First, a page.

What in tar-nation?

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    Visitors to Cayman Brac are smelling a new odour on the island – fresh asphalt.

    A project to pave Cayman Brac’s roads for the first time in 30 years began last June and since then, the north coast road has been paved along with several private parking lots of businesses and churches.

    The south coast of the island and most of the roads on the Bluff – part of the 50 miles of road on Cayman Brac – remain unpaved.

    Another stretch that has been paved is the road to the Agricultural Grounds on the Bluff, a road used once a year for the Agricultural Show. This road, which is about quarter-mile long, now includes a four-lane entrance and exit and two roundabouts. Near that road sits a hand-painted sign placed beside a marl road full of pot holes. The sign says: “Please fix this road.”

    The Ministry of District Administration, which is administering the paving on the island, had not responded by press time to questions about who is paying for the paving of private parking lots.

    When the paving work began, Deputy Premier Juliana O’Connor-Connolly said: “Our roads were in dire need and, even in this stringent economy, this government managed to find the funds to improve safety and beautify the island.”

    Now some residents of the island are asking why public resources and equipment are being used to pave private carparks while much of the island remains unpaved, and during a time when the government coffers are stretched.

    Leader of the Opposition Alden McLaughlin said concerns over the paving of private property by the National Roads Authority and the Public Works Department had been brought to his attention.

    He said he had not seen the paving work himself but added, “I’ve had a number of reports from people on the Brac about the paving of private driveways and parking lots, ostensibly with government equipment and at government cost.”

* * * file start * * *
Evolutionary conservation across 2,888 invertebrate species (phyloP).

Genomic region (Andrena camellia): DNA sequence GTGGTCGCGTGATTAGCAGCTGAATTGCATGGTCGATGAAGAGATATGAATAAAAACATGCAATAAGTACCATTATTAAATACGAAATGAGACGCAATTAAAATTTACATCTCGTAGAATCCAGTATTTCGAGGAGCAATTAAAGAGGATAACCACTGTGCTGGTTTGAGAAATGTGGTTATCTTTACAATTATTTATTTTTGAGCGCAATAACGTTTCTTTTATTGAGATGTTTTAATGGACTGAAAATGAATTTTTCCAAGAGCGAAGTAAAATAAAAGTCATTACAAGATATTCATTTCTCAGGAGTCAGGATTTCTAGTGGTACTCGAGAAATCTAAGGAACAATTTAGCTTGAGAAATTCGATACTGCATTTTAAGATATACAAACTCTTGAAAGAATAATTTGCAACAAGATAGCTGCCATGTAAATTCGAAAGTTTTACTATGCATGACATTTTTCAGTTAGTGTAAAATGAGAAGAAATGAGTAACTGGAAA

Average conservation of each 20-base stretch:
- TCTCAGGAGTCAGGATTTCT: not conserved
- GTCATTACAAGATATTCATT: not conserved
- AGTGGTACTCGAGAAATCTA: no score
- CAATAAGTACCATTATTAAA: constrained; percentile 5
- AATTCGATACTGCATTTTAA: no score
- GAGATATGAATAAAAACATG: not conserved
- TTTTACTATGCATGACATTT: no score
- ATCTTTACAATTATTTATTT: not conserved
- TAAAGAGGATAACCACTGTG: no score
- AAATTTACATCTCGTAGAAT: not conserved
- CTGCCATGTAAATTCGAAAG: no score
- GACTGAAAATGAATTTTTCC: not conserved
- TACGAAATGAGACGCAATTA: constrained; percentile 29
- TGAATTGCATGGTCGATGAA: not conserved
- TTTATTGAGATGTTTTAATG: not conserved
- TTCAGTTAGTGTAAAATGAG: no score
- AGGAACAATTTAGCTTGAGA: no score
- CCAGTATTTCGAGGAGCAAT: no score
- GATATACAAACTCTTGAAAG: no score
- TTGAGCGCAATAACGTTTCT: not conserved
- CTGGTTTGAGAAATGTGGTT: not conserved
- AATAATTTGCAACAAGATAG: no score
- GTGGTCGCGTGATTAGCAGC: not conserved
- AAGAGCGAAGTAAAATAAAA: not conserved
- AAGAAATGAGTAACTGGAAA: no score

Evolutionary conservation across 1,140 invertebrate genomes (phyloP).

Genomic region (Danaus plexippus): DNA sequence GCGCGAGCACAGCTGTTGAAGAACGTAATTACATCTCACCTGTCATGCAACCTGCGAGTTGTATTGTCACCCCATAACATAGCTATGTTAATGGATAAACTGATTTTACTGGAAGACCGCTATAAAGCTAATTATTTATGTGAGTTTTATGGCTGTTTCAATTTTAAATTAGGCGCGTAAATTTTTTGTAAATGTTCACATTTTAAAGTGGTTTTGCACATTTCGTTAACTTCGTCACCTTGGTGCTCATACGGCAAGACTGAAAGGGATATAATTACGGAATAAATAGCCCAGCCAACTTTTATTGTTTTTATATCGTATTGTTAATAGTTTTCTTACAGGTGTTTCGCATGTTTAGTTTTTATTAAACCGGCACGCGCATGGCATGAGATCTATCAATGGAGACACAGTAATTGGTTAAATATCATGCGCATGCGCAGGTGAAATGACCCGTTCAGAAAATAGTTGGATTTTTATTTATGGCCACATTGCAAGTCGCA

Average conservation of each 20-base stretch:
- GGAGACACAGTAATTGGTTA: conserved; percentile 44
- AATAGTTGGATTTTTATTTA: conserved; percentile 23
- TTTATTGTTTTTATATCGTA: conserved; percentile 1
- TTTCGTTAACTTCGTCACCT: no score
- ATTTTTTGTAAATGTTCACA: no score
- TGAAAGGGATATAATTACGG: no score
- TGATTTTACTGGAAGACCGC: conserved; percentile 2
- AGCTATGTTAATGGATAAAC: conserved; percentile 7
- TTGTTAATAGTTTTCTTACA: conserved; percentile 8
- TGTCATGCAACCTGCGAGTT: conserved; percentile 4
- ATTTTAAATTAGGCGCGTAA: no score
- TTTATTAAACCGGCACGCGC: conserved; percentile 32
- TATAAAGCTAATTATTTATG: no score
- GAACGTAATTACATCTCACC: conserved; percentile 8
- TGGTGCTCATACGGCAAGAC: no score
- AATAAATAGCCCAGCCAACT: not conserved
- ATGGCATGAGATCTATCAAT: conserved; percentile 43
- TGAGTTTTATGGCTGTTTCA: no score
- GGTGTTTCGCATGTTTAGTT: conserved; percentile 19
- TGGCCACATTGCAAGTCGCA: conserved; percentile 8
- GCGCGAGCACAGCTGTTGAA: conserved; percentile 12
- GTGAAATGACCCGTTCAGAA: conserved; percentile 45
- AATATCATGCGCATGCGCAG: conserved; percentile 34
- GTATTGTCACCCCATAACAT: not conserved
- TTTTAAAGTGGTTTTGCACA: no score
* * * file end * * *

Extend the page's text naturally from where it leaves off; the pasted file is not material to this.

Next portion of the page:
He said if the paving of private property is being paid for out of public funds, “it is wrong, even in the best of times, to use government resources for private properties, unless it is a needy cause.

    “Particularly in these austere times, when there are shortfalls all around and the government, by all indications, is still struggling to bring the government budget and its operational expenditure under control, I question the need to spend significant funds on paving roads anywhere at this point.

    “To go further and actually use it to improve parking lots and driveways of private individuals and private institutions is not just wrong, but it is hugely unwise in these times,” he said.

    The asphalt plant cost between $600,000 and $700,000 and was shipped from the US in April last year and installed on the Bluff. It is capable of producing 80 tonnes of asphalt an hour.

    Cayman Brac’s Public Works Department and the National Roads Authority are working together on the project.

    In response to questions about the paving project on the Brac, National Roads Authority Director Brian Tomlinson said: “The NRA loaned its hot mix asphalt paving crew and equipment to District Administration for the paving work that is taking place in Cayman Brac. District Administration is managing and administering the project.”

    District Commissioner of Cayman Brac Ernie Scott explained that people who wanted their private property paved had to apply to the Ministry of District Administration. “If approved, the National Roads Authority, who is doing the work, would be notified… All are approved and processed through the Ministry of District Administration,” he said.

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    The parking lot of this shop is paved.
    Photo: Norma Connolly

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    A sign beside a marl road near the Brac agricultural grounds.
    Photo: Norma Connolly

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    The four lane entrance to the agricultural grounds.
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    4 COMMENTS

    1. Politrix… I feel this is all about securing the votes of influencial people! And it brings up the suspicion that someone or some minister, has made a deal, which the public does not know anything about! Seriously, Juliana has to do better, because it falls right under her portfolio.

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    2. This was long overdue, Cayman Brac roads were really bad.. If the paving of private property is a process approved by the administration, then records should reflect what is being done on the ground and for whom. Records should be open to public scrutiny. The Compass has my proxy via FOI..

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    3. It’s been a year since this story was written and only now has it come to the auditor general’s attention? And the Leader of the Opposition was aware of it a year ago? And did nothing? I won’t say more, I won’t even say it’s hard to believe because, unfortunately, it seems the way things work here. Yes, it’s the way things work in the US but that doesn’t mean Cayman should emulate it. Cayman has the opportunity to have the best government in the Western Hemisphere but individual greed seems to come first.

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